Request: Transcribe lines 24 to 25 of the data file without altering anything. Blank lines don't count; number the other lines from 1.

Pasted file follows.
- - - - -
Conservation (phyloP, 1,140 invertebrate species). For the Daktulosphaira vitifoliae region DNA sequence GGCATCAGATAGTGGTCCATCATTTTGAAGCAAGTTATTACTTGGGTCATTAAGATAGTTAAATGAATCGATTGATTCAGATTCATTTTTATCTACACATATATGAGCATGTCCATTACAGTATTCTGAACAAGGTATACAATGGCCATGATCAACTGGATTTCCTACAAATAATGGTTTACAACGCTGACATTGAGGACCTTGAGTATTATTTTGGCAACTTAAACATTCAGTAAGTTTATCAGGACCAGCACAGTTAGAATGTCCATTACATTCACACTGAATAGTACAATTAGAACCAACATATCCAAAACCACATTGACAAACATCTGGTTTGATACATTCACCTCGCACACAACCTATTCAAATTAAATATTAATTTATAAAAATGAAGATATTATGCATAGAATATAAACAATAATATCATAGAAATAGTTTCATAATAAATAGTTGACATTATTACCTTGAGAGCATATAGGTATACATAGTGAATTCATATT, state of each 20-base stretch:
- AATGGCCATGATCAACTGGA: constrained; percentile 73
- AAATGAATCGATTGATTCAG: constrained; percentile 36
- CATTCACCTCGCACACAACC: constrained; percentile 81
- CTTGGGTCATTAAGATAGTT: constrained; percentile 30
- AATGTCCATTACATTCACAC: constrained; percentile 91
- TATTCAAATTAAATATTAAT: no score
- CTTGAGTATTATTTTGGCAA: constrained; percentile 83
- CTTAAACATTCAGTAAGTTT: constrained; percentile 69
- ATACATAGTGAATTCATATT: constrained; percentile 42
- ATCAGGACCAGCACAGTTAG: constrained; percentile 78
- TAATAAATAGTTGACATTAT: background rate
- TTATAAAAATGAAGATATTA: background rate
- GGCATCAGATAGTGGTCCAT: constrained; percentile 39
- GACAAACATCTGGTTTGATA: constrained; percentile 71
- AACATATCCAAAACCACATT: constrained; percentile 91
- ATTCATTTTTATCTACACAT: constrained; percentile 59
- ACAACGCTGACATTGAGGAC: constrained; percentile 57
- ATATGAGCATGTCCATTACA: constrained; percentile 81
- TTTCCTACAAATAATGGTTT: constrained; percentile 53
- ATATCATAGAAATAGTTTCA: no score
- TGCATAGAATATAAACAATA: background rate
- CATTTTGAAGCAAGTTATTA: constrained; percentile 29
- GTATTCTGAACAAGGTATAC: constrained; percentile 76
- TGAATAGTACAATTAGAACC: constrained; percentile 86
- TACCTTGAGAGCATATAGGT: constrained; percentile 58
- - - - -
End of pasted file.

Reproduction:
- GTATTCTGAACAAGGTATAC: constrained; percentile 76
- TGAATAGTACAATTAGAACC: constrained; percentile 86